August 2022: Third Week in 12 Pics
This week saw the return of our full compliment of six festivals and we've picked a further twelve pictures from across our festival city that give a taste of the sweet offering on the streets.
The Edinburgh Interntional Book Festival opened it's doors this week which once again this year was in the grounds of the Edinburgh College of Art, a charming, leafy courtyard with lovely old listed buildings which house festival venues, cafes, bars, bookshop and broadcast studios. The Book Festival Village is free to visit and everyone is welcome, You can see a favourite author, enjoy a cuppa in the café, a beer in the bar, or simply park yourself on the grass (with or without a book) and soak up the atmosphere. And if that wasn't enough, a selection of Book Festival events are live-streamed onto the large outdoor screen in the courtyard, every day during the Festival.
Following a hugely successful run at the Edinburgh Internatinal Festival, the cast of Counting and Cracking said a fond farewel to the Royal Lyceum Theatre. This epic play follows the journey of one Sri Lankan-Australian family over four generations, telling the tale of two countries: Sri Lanka post-independence and Australia as an immigrant nation. Featuring nineteen performers from six different countries - Australia, Sri Lanka, India, Malaysia, New Zealand and France - and performed in English, Tamil and Sinhalese, with live translation into English, this theatrical highlight was a 'stage epic' according to The Time which described it as 'novelistic in its scope and ambition'.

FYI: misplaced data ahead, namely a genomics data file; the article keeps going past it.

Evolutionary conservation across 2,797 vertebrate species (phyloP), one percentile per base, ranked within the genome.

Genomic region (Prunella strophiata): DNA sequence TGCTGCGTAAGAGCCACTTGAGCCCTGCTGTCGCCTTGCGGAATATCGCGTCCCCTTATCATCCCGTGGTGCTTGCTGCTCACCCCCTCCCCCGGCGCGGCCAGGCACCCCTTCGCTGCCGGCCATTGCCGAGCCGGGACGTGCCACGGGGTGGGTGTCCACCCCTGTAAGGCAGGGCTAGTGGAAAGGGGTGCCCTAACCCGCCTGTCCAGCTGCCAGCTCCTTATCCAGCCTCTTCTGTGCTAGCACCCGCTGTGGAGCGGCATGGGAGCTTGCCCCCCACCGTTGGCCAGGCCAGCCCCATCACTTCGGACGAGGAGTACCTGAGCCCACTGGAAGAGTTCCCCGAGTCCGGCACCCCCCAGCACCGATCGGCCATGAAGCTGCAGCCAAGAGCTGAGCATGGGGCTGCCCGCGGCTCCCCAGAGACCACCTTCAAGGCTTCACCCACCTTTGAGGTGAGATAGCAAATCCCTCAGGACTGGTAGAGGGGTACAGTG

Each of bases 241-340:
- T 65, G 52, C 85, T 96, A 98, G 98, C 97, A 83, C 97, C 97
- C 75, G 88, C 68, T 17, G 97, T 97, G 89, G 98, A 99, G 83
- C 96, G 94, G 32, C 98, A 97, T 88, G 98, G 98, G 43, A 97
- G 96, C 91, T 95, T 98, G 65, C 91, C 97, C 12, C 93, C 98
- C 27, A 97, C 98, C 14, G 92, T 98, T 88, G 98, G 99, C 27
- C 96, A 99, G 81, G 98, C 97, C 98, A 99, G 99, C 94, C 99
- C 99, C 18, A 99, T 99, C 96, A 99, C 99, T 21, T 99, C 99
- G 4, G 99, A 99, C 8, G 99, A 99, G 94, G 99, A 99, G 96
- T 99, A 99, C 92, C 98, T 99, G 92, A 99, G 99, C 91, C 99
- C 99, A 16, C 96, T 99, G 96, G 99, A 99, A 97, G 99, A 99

Making a welcome return to the Edinburgh Festival Fringe were the world renowned Fringe First Awards, sponsored by the Scotsman newspaper in partnership with the University of Edinburgh. Established in 1973, the Fringe Firsts are recognised all over the world and are the most prestigious theatre awards at the festival, presented once a week during the festival to outstanding new writing premiered at the Fringe. One of the winners in week one was And Then The Rodeo Burns Down which, according to the Scotsman, 'Rice and Roland’s double-act [pictured] is pure Fringe spirit: joyful, rebellious, and dashingly rough around the edges.
World, European and UK premieres plus a sprinkling of red carpet stardust ran across the Edinburgh International Film Festival this week. One of the starring aking an Edinburgh appearnace was the Charlotte Rampling, in town for the UK premiere of the New Zealand produced Juniper in which she plays Ruth, a troubled grandmother at the heart of a double-edged examination of grief. Returning to Edinburgh fort he first time since the UK premiere of 45 Years, for whch she received an Oscar nomination, Charlotte was joined on the red carpet by Matthew J Saville, the first-time director, both of whom also met audiences in a post creening Q&A.
As part of the Edinburgh Art Festival, Stills photography gallery presented a solo exhibition by Ishiuchi Miyako – an influential post-war Japanese photographer - her first exhibition in Scotland. The show consists of a selection of work from some of her most celebrated series including, Mother’s, the series with which she represented Japan at the Venice Biennale in 2005; work documenting the belongings of victims of the atomic bomb which are kept at the Hiroshima Peace Memorial Museum; and photographs from the series Frida, made at The Frida Kahlo Museum in Mexico City where Miyako photographed Kahlo’s garments such as corsets, cosmetics and shoes.